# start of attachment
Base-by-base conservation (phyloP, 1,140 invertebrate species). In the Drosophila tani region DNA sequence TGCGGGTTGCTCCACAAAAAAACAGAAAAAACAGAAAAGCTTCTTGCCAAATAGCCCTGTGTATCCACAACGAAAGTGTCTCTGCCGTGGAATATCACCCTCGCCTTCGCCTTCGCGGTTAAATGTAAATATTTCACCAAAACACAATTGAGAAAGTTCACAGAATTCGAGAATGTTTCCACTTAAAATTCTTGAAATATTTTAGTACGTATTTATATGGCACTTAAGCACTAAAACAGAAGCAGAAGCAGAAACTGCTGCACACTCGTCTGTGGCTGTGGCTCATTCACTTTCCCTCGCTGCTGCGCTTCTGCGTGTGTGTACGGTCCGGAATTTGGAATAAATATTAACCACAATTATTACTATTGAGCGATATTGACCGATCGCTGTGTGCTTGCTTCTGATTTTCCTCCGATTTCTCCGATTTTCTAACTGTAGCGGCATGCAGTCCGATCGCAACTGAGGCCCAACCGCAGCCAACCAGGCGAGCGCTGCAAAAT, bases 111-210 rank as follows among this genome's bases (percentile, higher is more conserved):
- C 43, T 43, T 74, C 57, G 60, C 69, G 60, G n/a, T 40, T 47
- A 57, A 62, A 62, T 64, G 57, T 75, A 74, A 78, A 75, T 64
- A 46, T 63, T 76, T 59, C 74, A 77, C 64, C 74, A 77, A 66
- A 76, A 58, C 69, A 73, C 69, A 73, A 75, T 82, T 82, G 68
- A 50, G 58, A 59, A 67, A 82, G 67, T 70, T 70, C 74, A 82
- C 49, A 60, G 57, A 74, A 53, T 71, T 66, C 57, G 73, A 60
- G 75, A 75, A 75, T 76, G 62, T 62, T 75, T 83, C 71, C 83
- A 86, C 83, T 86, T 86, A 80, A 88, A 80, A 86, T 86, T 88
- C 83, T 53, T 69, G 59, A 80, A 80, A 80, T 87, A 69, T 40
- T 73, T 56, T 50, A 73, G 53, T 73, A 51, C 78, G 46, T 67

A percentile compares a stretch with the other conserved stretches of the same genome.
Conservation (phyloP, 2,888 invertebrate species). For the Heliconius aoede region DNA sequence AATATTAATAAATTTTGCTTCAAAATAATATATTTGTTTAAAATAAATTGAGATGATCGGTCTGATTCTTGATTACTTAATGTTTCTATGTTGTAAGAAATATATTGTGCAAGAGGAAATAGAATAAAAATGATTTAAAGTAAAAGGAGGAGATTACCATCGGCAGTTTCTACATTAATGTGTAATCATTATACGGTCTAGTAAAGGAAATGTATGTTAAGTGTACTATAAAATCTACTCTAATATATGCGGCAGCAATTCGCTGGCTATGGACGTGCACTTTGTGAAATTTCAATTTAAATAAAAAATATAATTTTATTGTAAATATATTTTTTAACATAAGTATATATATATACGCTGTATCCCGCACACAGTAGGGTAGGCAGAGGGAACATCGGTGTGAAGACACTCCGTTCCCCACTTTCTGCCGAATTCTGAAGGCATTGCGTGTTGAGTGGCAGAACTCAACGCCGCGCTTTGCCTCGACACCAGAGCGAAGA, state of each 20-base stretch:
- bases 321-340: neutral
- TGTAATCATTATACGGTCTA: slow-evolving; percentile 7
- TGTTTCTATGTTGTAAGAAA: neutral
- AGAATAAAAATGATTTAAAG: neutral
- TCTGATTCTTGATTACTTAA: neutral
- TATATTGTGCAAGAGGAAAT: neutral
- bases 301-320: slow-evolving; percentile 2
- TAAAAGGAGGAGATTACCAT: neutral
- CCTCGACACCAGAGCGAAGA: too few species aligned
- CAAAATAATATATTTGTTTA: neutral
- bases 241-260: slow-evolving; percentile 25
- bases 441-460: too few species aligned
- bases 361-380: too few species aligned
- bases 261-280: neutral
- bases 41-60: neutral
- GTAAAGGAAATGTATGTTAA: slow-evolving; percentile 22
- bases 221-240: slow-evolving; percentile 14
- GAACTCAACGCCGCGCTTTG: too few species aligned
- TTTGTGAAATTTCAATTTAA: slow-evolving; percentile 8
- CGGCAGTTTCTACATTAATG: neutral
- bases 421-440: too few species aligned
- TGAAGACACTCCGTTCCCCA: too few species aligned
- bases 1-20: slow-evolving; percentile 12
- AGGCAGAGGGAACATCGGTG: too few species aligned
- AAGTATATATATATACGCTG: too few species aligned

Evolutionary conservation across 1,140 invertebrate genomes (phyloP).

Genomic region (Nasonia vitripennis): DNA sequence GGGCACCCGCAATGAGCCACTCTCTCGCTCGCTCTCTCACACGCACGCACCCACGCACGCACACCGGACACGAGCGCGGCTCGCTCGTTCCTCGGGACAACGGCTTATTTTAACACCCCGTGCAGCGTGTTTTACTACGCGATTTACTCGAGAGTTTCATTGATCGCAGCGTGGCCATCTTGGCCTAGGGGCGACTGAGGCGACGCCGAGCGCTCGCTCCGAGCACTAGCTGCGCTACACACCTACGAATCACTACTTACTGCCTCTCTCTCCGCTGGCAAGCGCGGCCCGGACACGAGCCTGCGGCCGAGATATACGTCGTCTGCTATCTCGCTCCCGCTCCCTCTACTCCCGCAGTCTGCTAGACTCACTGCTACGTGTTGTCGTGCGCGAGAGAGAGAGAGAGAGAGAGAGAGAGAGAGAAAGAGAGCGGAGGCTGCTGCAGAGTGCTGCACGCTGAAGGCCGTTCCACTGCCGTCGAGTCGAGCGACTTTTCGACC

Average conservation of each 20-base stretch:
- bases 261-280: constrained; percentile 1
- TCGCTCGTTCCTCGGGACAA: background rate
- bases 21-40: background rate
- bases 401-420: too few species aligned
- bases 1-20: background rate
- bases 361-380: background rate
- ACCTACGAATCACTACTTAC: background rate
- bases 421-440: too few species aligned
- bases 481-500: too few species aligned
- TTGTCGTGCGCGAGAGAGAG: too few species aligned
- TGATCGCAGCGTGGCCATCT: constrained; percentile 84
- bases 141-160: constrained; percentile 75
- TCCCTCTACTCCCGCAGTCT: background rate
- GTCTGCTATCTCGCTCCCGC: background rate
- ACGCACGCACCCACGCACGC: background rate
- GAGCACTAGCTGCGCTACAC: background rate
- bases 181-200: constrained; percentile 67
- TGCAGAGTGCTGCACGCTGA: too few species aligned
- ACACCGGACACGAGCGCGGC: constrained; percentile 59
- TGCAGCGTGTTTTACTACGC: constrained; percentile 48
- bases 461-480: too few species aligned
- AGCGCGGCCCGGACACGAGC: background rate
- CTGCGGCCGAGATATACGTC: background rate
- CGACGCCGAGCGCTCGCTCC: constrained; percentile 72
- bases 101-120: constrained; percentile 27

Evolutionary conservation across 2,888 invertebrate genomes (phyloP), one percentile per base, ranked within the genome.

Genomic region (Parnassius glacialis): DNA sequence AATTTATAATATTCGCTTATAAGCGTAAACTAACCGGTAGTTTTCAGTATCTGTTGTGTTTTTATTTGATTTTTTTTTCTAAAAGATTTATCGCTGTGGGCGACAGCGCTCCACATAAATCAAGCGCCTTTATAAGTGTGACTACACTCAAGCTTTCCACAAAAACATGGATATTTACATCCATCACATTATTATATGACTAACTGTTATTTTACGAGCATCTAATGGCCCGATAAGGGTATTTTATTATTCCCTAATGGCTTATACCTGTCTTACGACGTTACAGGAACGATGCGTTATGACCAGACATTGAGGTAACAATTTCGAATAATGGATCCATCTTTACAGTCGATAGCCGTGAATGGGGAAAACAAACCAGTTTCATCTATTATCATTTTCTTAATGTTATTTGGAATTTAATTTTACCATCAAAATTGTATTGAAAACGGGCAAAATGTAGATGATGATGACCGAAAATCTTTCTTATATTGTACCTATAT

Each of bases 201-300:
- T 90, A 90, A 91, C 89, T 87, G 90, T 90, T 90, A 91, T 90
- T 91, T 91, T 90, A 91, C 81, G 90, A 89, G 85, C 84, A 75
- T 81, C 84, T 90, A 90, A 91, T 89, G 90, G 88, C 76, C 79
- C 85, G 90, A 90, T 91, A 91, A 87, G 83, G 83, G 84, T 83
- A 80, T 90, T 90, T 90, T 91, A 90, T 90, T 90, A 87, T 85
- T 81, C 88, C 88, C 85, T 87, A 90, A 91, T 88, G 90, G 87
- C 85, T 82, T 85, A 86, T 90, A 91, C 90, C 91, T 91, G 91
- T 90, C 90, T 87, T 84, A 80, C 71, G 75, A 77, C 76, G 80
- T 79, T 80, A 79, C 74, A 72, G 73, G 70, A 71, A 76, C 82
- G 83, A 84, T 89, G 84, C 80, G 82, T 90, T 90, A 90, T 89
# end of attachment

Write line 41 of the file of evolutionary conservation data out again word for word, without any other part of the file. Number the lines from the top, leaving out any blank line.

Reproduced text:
Average conservation of each 20-base stretch: